Nokia has announced the opening of its first Open RAN (O-RAN) Collaboration and Testing Center at its offices in Dallas, Texas. The center is designed to support the development of partnerships among O-RAN vendors that will help with the verification, introduction and launch of O-RAN compliant solutions to market.
Open radio access networks, or O-RAN, is an emerging form of virtualized network architecture, which is built on general-purpose, commercial off-the-shelf hardware. This disaggregated approach enables communications companies to use a combination of different hardware and software, which can be simply integrated and upgraded via software; there is no vendor lock-in. The result is cheaper equipment that can be scaled, upgraded or changed much more easily.
“Our new O-RAN Collaboration and Testing Center highlights our continued commitment towards O-RAN and the development of new solutions,” said Pasi Toivanen, head of edge cloud at Nokia. “At our Dallas offices we have created a collaborative and secure working environment that offers best-in-class facilities to help our partners achieve their goal.”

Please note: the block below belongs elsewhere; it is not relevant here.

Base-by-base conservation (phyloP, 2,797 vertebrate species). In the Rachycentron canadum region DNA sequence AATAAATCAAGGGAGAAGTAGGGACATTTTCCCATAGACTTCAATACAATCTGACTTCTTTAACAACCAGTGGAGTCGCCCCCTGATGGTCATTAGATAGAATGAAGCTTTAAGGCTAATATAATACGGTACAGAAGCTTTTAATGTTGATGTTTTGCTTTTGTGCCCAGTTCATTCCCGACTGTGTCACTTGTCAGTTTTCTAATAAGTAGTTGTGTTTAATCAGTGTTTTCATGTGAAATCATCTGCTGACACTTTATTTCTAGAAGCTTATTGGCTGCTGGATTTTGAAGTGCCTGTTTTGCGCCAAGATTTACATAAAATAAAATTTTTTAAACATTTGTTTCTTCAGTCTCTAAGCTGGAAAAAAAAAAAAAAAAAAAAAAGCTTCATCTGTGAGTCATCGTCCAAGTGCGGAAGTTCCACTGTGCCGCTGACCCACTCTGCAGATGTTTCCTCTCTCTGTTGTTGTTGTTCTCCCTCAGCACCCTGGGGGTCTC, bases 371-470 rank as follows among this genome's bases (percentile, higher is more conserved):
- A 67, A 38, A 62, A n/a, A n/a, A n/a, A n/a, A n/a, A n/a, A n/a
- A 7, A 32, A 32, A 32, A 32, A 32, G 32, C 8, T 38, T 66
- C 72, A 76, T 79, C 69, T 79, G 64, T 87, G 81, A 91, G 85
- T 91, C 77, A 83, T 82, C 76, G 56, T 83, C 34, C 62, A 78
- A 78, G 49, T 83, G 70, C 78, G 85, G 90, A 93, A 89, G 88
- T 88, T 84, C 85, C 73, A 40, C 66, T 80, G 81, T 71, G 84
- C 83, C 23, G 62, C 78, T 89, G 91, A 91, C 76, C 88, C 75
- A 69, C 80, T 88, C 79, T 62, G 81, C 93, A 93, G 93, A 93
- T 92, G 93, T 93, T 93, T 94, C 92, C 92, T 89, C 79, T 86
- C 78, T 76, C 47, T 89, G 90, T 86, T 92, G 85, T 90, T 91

Continued commitment to O-RAN
At the new Testing Center vendors will be able to execute Interoperability Tests (IOT) and end-to-end testing for O-RU/O-DU Open Fronthaul, as well as xAPP testing for Nokia’s near-real-time RAN Intelligent Controller (RIC).
The project is the latest in Nokia’s continued commitment to O-RAN, vRAN and Edge Cloud innovation, and Nokia has said that it plans to open similar facilities at its other global offices.
The Center will also provide companies and organisations with a venue where they can collaborate, as well as validate different areas such as control, user management, and synchronization plane compliance (with O-RAN Alliance specifications). The short-term focus is on Open Fronthaul and near-real-time RIC expanding to other O-RAN interfaces in the near future.
The Testing Center, according to Nokia, “also places particular emphasis on the protection of participants’ intellectual property and confidential material.” This is vital for companies working with sensitive data and IP, and Nokia hopes to reassure participants that it will provide work-area isolation of vendor personnel, equipment and data, through access controls, separate secure work areas, and network segregation.
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